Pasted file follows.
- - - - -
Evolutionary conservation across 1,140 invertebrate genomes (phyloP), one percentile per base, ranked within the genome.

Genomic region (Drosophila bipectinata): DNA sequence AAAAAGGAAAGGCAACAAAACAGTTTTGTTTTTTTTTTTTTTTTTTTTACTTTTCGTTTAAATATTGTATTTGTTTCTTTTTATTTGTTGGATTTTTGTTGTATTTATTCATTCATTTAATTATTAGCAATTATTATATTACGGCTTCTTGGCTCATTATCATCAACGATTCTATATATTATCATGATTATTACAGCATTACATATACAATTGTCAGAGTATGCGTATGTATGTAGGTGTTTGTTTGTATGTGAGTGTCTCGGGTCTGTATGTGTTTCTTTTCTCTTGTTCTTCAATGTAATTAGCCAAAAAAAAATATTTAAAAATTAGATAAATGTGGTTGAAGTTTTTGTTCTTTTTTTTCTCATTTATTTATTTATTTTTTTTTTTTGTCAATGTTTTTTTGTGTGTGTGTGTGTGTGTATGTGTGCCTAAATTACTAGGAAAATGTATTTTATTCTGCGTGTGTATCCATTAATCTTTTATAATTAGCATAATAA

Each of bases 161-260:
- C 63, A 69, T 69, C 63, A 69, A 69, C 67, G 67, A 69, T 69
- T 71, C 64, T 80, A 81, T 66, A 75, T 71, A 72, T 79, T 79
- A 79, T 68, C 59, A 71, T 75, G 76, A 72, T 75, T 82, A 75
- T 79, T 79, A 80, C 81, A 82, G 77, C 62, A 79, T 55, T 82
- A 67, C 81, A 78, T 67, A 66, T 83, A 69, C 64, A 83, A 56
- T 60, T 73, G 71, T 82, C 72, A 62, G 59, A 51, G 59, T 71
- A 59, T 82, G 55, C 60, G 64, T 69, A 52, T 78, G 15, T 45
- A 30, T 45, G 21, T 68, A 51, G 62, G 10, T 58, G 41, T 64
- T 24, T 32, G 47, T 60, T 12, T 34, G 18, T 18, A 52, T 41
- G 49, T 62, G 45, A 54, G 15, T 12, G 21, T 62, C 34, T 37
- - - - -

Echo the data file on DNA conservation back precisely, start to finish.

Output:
Evolutionary conservation across 1,140 invertebrate genomes (phyloP), one percentile per base, ranked within the genome.

Genomic region (Drosophila bipectinata): DNA sequence AAAAAGGAAAGGCAACAAAACAGTTTTGTTTTTTTTTTTTTTTTTTTTACTTTTCGTTTAAATATTGTATTTGTTTCTTTTTATTTGTTGGATTTTTGTTGTATTTATTCATTCATTTAATTATTAGCAATTATTATATTACGGCTTCTTGGCTCATTATCATCAACGATTCTATATATTATCATGATTATTACAGCATTACATATACAATTGTCAGAGTATGCGTATGTATGTAGGTGTTTGTTTGTATGTGAGTGTCTCGGGTCTGTATGTGTTTCTTTTCTCTTGTTCTTCAATGTAATTAGCCAAAAAAAAATATTTAAAAATTAGATAAATGTGGTTGAAGTTTTTGTTCTTTTTTTTCTCATTTATTTATTTATTTTTTTTTTTTGTCAATGTTTTTTTGTGTGTGTGTGTGTGTGTATGTGTGCCTAAATTACTAGGAAAATGTATTTTATTCTGCGTGTGTATCCATTAATCTTTTATAATTAGCATAATAA

Each of bases 161-260:
- C 63, A 69, T 69, C 63, A 69, A 69, C 67, G 67, A 69, T 69
- T 71, C 64, T 80, A 81, T 66, A 75, T 71, A 72, T 79, T 79
- A 79, T 68, C 59, A 71, T 75, G 76, A 72, T 75, T 82, A 75
- T 79, T 79, A 80, C 81, A 82, G 77, C 62, A 79, T 55, T 82
- A 67, C 81, A 78, T 67, A 66, T 83, A 69, C 64, A 83, A 56
- T 60, T 73, G 71, T 82, C 72, A 62, G 59, A 51, G 59, T 71
- A 59, T 82, G 55, C 60, G 64, T 69, A 52, T 78, G 15, T 45
- A 30, T 45, G 21, T 68, A 51, G 62, G 10, T 58, G 41, T 64
- T 24, T 32, G 47, T 60, T 12, T 34, G 18, T 18, A 52, T 41
- G 49, T 62, G 45, A 54, G 15, T 12, G 21, T 62, C 34, T 37